Tag Archives: painting

The sun as witness to the crucifixion

Visoki-Dečani-Monastery, The Crucifixion, fresco, c. 1340. Detail of sun. Image via http://www.artpromote.com

Visoki-Dečani-Monastery, The Crucifixion, fresco, c. 1340. Image via http://www.artpromote.com


As I have mentioned before, my curiosity continues to lead me to works of Hispanic art and particularly those works from Latin America.

This is the work of Mexican artist, Nicolás Correa. I like the relationship of the fully developed figures on the black wall surfaces defined with fine white lines. I’d love to see a work like this in person so that I could see the light shimmer off the shell fragments.

Nicolás Correa, The Wedding at Cana. Oil on canvas, encrusted with mother-of-pearl. 22-7/8″ x 29-3/4″. 1693.
From The Arts in Latin America 1492-1820, Philadelphia Museum of Art.

Ned Gannon: Up Heave Problems

I’ve been thinking about Ned Gannon’s new painting all day. Ned is one of my oldest friends and what a pleasure it is to witness a childhood friend turning out to be as awesome as you imagined they would when the future seemed unlimited.

Ned beautifully renders a kind of action shot of the literal fracturing of an ecology, as if decades of degradations could be shown in an instant. What particularly strikes me about this painting is the sense of, “what next?” The deer and wolf are on the run and may yet escape but it’s certainly an open question. The fellow in orange however, has lost his gun and looks as though he will shortly fall on his ass.

Ned Gannon, Up Heave Problems, © 2012.

Nightwatchman’s chair

I’ve always had a soft spot for uncomfortable furniture. So I was delighted to find the image of this little stool inspired by Pieter Bruegel’s Twelve Proverbs expertly crafted by “Yorkshire Stewart” His description and Bruegel’s painting are below.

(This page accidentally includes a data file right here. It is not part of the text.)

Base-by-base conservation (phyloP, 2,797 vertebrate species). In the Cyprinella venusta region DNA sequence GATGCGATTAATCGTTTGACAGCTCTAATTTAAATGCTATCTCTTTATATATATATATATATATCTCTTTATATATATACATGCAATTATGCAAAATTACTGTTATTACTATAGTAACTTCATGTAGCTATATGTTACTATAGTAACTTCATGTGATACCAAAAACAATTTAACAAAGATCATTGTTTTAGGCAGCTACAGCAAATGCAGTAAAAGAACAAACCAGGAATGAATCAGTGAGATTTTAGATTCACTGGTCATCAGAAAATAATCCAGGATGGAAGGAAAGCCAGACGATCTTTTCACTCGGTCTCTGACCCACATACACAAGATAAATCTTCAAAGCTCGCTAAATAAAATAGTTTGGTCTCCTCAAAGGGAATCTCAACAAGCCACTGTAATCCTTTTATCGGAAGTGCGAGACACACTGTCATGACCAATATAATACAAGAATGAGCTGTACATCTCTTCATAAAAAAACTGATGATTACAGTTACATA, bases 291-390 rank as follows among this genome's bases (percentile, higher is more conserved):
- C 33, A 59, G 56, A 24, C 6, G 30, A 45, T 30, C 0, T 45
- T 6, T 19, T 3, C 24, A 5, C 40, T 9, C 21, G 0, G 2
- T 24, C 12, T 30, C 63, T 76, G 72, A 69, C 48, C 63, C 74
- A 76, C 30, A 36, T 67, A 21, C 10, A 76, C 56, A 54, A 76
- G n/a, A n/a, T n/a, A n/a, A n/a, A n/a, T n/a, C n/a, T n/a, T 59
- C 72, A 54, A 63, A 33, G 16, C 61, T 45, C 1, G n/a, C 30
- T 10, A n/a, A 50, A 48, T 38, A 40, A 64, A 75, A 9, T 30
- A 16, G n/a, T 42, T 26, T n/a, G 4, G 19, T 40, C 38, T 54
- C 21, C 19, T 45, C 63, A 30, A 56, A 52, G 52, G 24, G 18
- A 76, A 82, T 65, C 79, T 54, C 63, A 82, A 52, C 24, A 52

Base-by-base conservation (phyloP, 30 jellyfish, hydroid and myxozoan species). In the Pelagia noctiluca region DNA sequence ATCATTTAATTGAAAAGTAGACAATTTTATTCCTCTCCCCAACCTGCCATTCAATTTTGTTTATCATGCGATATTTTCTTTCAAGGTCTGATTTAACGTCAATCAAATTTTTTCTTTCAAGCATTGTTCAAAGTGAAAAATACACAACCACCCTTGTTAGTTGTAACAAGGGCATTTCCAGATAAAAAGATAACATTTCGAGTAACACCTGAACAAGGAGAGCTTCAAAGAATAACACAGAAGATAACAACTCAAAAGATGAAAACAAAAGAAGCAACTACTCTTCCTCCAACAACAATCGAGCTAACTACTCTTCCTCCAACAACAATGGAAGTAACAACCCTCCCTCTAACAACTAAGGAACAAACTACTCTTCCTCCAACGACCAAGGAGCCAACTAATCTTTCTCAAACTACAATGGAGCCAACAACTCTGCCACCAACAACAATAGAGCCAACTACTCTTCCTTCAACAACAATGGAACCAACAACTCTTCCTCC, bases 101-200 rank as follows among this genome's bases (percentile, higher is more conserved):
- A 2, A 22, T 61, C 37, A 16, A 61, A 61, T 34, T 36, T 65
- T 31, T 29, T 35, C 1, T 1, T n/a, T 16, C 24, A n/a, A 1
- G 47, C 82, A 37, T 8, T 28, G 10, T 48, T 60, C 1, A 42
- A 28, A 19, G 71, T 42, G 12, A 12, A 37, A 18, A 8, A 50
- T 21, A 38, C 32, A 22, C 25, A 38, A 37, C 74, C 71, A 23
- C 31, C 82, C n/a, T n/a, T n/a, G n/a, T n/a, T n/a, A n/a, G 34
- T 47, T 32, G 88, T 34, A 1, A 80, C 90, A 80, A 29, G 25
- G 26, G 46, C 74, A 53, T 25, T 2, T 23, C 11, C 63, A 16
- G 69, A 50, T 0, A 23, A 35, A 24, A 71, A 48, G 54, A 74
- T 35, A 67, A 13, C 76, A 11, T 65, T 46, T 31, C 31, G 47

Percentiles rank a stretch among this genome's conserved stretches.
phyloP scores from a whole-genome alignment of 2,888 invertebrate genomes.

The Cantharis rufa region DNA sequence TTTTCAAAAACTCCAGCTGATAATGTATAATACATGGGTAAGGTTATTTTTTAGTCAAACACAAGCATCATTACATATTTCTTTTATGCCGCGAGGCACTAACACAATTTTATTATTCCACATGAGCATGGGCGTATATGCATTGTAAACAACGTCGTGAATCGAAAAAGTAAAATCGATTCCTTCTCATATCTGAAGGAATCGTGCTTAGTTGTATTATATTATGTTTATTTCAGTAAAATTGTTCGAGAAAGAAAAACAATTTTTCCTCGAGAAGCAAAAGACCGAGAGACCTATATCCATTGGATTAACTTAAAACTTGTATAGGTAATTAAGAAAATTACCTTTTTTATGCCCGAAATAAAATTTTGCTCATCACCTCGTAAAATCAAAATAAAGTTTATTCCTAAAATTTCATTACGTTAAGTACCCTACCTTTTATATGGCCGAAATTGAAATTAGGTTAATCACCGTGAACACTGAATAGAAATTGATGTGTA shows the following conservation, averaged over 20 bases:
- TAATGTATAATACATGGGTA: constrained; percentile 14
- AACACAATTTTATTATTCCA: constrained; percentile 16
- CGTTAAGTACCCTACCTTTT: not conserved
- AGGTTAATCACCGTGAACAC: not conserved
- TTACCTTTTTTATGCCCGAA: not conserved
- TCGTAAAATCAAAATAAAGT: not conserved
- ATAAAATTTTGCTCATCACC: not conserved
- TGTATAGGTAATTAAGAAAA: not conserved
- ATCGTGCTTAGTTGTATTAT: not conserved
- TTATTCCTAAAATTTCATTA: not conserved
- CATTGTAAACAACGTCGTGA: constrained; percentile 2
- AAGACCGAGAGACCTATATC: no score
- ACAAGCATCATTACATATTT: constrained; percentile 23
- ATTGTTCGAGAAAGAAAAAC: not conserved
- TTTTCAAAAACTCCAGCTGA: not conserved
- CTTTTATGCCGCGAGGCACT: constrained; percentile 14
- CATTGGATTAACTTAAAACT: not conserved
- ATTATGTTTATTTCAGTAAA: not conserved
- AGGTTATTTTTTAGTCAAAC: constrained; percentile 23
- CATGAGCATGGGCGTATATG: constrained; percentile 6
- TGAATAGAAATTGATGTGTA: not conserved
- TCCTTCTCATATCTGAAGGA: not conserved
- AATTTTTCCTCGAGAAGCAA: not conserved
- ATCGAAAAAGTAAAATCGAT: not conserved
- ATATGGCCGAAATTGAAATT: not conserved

Nightwatchman's chair, Yorkshire Stewart.

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My how tastes have changed

So pleased to see a photo by Jim Richardson as the National Geographic Photo of the Day.

I’m also pleased to see paintings of holy men and nude women on the same wall.

Hatfield House, Hertfordshire, England. Photo by Jim Richardson, National Geographic.

Hatfield House, Hertfordshire, England. Photo by Jim Richardson, National Geographic.

Don Weddle: Ship of Fools

Don Weddle, Ship of Fools photo © Jim Richardson

Don Weddle, Ship of Fools
photo © Jim Richardson

I’ve had this postcard of Don Weddle’s Ship of Fools pinned to my studio wall for a couple of years. When I walked into Jim Richardson’s Small World Gallery (a wonder in and of it self) I was so pleased to find one of my favorite themes in art in the little town of Lindsborg, Kansas.

Don Weddle studied art at Bethany College, The Art Institute of Chicago, and The University of New Mexico. Don is retired from teaching high school art in Wichita and interestingly, was an early mentor to another artist whose work I admire, Tom Otterness.

Birger Sandzén: A master among us

Birger Sandzén, Willow and Cottonwood, linocut, 1931.

If you grew up in McPherson County, Kansas as I did, it is likely that Birger Sandzén was the first artist whose style you could confidently identify. His work is in all the schools and in many homes throughout central Kansas. My heart swells with hometown pride when I encounter a Sandzén’s art in major museums throughout the country. Doubtless his work (particularly the prints which I can recall trying to decipher at an early age) continue to influence my own particular artistic choices.